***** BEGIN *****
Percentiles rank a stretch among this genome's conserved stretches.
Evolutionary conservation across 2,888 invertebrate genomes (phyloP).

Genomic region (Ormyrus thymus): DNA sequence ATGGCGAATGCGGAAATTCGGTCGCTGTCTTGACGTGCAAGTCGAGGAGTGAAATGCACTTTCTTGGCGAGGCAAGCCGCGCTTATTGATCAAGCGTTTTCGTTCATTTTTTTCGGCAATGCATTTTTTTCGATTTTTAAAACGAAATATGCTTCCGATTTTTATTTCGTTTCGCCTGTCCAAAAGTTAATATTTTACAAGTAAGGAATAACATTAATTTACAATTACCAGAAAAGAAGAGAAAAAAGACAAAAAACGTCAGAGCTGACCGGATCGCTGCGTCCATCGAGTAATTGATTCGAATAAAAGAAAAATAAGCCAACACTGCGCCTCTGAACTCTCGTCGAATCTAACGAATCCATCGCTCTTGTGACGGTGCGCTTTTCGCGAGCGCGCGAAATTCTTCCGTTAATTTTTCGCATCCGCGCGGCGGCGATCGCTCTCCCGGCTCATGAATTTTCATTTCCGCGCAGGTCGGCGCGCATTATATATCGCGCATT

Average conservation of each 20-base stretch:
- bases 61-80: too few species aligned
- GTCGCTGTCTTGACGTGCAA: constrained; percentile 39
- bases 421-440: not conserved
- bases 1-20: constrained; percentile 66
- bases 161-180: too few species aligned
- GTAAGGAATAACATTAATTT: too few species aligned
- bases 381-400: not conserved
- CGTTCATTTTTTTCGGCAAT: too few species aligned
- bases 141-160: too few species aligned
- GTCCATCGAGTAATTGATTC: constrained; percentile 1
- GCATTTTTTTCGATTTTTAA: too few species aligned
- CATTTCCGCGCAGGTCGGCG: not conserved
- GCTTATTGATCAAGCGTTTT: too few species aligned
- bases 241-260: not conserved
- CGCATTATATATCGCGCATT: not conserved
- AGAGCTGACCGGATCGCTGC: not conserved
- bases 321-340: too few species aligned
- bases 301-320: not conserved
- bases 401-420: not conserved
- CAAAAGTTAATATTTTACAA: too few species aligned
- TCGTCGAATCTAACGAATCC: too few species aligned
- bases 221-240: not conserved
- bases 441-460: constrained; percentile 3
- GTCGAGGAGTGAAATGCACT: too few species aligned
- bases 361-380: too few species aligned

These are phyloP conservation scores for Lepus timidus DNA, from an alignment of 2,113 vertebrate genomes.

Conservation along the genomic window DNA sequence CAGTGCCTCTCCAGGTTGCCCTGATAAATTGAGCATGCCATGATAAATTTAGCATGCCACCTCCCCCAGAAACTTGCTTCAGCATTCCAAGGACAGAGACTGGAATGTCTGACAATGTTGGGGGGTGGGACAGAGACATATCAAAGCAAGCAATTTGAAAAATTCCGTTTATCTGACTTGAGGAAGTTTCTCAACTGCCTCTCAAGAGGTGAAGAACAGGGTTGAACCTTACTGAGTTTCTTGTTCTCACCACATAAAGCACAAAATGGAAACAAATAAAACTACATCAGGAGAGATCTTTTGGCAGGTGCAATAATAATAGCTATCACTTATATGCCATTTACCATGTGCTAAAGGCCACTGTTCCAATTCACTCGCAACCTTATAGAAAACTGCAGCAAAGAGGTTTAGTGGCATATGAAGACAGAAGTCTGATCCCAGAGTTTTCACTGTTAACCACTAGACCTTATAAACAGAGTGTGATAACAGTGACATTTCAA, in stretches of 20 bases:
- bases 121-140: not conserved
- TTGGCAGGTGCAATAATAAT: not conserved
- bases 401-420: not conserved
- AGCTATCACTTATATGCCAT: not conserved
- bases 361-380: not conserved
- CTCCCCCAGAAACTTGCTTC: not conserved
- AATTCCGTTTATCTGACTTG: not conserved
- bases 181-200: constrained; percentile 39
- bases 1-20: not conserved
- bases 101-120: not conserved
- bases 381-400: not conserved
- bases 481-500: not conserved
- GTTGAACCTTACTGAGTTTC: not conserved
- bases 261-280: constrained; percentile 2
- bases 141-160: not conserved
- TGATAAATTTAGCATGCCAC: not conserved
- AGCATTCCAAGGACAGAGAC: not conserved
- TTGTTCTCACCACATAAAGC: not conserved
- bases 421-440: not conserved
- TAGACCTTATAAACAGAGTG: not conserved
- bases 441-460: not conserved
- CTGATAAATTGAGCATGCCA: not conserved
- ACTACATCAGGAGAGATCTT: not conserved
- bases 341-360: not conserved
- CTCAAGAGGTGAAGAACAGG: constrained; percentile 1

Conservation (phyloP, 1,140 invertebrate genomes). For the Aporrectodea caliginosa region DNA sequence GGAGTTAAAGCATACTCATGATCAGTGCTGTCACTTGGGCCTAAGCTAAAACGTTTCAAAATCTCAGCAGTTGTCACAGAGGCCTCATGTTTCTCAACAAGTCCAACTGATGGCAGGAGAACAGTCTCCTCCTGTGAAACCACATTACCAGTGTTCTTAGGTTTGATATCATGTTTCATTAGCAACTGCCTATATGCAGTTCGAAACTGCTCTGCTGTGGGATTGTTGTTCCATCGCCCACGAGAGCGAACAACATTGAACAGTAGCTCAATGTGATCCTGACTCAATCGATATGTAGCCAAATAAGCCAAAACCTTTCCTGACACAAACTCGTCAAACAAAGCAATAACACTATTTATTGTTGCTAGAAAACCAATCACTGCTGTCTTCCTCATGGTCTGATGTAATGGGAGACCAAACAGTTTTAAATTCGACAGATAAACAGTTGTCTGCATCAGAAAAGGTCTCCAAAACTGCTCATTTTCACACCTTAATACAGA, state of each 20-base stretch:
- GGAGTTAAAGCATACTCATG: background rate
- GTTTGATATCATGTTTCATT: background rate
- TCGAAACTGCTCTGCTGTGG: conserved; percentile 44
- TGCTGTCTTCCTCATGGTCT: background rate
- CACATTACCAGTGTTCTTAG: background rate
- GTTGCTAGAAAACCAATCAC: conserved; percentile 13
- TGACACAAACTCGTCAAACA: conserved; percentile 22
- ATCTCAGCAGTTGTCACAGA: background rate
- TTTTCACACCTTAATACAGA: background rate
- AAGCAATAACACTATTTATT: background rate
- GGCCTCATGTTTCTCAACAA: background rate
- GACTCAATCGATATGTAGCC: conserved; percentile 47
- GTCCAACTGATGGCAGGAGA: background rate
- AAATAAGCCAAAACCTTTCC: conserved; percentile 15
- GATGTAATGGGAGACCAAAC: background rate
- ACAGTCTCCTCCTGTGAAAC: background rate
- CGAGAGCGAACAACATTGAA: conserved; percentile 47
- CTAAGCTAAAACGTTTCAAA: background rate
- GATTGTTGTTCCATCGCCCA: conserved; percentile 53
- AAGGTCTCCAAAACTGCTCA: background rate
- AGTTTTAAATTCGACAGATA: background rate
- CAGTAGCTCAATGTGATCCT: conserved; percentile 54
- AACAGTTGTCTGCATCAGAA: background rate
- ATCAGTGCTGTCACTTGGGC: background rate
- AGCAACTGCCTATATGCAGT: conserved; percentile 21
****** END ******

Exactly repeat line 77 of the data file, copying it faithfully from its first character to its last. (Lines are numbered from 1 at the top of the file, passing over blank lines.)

- AAGGTCTCCAAAACTGCTCA: background rate